Saturday, August 13, 2005

Why Sweden Works

The other day I was speaking to a friend of my dad's, who currently works at the World Bank, about an economic theory which takes credit for the prosperity in Northern European nations, namely in Sweden and Finland.

Sweden has the highest income tax rate in the world (51%) and Finland is not far behind. In fact, Finland appears to be so determined to redistribute the wealth that even speeding tickets are based on income. An incident in which an executive of Nokia was charged $98,000 for speeding on his Harley Davidson illustrates the fact (he later appealed and got it brought down to $5000).

However, these Scandanavians are far from anti-business socialists. Sweden has the lowest corporate tax rate in Europe (28%) and both countries pride themselves in the lack of regulation imposed on entrepreneurs.

"In some places, it takes thirty steps in six months to start a business, in others, it takes two steps in a day", said David, who has toyed with the idea of writing a book about the topic.

The Bad Hair Blog disagrees with me. The blogger, Fausta, earlier showed a graph that displayed recent job growth, and also indicated that Bush's tax cuts came right before the real rise in job creation began. However, Fausta ignores the fact that there have been two tax cuts during the Bush administration, one of which came right before the recession got worse.

Although it's plausible to assume that tax cuts cause some job growth, it's disingenious to give all the credit to tax cuts when the same congress that's giving them out is also spending oodles of money on pork-barrel public works projects.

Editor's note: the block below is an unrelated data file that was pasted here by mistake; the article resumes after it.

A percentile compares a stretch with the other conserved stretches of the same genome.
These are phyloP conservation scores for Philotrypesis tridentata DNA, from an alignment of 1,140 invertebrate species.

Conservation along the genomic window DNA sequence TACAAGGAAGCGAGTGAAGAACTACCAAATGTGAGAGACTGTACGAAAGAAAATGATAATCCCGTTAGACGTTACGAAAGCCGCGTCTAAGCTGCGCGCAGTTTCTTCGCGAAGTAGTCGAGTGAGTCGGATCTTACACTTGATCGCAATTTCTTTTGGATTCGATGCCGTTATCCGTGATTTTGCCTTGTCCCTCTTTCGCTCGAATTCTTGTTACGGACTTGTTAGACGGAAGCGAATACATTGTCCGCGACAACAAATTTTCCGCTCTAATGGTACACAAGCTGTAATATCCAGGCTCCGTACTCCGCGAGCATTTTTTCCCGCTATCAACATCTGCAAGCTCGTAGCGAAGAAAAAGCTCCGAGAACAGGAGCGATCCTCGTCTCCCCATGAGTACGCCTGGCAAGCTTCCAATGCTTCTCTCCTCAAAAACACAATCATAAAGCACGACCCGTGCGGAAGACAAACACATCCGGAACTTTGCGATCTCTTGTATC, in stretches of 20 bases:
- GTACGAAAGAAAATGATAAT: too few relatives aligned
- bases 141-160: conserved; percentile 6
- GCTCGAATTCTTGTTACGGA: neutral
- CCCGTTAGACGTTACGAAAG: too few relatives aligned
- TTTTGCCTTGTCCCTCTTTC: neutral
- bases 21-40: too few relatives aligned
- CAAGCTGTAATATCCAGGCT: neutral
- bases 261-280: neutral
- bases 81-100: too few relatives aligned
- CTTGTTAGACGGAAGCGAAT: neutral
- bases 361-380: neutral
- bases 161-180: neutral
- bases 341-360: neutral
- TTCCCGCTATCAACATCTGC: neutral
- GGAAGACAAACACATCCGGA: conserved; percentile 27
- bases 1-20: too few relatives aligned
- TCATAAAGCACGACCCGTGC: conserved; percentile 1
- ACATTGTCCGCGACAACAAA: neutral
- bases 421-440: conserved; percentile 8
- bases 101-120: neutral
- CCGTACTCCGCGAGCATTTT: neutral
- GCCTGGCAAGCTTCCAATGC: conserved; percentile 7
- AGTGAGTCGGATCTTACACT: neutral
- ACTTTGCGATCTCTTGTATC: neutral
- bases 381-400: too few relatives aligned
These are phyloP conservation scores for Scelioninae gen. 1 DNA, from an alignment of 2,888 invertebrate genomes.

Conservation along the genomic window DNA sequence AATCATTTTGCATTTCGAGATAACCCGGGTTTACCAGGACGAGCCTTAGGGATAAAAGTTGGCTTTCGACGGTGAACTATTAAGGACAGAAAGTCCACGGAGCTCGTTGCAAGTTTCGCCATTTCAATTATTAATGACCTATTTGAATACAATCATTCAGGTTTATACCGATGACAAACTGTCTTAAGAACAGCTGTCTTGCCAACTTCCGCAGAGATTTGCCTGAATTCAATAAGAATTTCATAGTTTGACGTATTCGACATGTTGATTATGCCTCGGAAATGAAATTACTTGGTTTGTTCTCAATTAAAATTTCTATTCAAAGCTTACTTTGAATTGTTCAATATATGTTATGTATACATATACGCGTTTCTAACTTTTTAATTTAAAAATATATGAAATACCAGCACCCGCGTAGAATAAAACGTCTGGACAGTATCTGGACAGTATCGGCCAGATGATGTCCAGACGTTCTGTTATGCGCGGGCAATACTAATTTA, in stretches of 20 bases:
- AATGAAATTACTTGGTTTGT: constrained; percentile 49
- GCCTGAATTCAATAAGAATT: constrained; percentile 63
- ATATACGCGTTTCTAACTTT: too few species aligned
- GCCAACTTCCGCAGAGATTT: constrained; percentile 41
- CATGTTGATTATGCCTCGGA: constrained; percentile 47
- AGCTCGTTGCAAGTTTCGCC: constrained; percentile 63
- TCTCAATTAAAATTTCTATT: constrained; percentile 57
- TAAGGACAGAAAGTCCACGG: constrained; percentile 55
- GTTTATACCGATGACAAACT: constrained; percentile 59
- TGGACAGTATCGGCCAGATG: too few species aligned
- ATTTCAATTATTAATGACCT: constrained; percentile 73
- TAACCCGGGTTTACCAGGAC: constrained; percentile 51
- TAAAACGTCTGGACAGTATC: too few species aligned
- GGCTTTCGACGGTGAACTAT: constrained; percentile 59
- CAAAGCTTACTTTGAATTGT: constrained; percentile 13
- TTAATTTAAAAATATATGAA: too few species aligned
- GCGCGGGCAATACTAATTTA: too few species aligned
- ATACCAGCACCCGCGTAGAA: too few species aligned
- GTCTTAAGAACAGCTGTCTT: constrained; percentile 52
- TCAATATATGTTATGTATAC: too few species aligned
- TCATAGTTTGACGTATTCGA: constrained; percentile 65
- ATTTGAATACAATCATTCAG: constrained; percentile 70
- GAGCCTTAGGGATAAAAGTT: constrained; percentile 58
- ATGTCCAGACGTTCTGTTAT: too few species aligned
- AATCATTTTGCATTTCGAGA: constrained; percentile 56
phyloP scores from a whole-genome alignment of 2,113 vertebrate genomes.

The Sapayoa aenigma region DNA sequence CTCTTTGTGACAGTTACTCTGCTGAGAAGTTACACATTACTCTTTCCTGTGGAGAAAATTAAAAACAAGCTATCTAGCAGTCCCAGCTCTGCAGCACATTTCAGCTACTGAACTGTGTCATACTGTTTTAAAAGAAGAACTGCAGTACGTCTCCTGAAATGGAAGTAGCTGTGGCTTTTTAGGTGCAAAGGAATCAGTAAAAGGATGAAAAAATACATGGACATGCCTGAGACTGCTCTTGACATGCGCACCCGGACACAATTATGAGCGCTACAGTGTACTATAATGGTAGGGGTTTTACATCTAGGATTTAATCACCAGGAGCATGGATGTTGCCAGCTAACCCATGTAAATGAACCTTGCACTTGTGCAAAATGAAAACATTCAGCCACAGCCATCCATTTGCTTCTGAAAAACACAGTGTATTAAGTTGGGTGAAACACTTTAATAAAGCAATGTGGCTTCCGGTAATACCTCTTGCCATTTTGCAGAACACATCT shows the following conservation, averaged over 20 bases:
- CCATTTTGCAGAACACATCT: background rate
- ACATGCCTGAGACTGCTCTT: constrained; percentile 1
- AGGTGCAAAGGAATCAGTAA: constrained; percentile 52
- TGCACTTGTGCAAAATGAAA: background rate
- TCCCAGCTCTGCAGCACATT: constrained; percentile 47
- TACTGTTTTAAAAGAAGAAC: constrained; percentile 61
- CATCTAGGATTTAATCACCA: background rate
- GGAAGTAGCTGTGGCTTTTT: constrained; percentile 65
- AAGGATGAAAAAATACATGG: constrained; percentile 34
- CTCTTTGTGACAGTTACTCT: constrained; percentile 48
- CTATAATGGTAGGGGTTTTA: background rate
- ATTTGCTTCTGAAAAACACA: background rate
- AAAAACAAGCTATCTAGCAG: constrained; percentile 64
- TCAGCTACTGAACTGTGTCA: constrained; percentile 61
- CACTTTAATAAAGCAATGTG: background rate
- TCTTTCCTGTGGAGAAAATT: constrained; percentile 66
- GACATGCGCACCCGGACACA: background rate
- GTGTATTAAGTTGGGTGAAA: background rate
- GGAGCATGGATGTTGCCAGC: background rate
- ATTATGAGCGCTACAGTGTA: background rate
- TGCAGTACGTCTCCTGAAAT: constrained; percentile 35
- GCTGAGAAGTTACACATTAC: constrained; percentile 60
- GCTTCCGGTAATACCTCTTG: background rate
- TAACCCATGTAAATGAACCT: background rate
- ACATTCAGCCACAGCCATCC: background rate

At 8:37 AM, Blogger Fausta said...

I agree 100% with your position on pork-barrel politics. The USA's economy's growth is greatly (and adversely) affected by it, and so are the economies of other nations because of the deleterious effect of, for instance, American farm subsidies and import tarrifs.

I didn't address at all in my post these items, since the post was mostly quoting a WSJ article. However, that doesn't mean the Swedes and the Finns are in great shape. If you look at GDP per capita (2003 figues from,
USA $37,831, Sweden $27,430, Finland $27,740, Ireland $33,120

USA 5.99%, Sweden 4.88%, Finland 9%
Ireland 4.7%

Ireland has an open approach to entrepeneurship, but has one of the lowest tax rates in Europe. And that's what's made Ireland the fastest growing economy in Europe.

At 10:39 AM, Blogger Enlighten said...

New Jersey’s Council of Economic Advisors, in their most recent report, noted the New Jersey economy had a breakout year in 2004. The Council attributed the state’s economic improvement to federal tax cuts and strong employment gains.

However, some may consider the Council to be a partisan group, as the NJ Council of Economic Advisors is comprised of a Chairman appointed by the Governor and legislative appointees.

The Council’s attributing the state’s economic revival to federal tax cuts must come as somewhat of a shock, considering the governor’s seat and both houses of the legislature are controlled by Democrats.

To add to what Fausta said above:

Sweden’s per capita GDP is less than or equal to the GDP of the poorest states in the United States.

Sweden has not created any net new private sector jobs since 1950

None of top 50 companies on the Stockholm stock exchange has been started since 1970.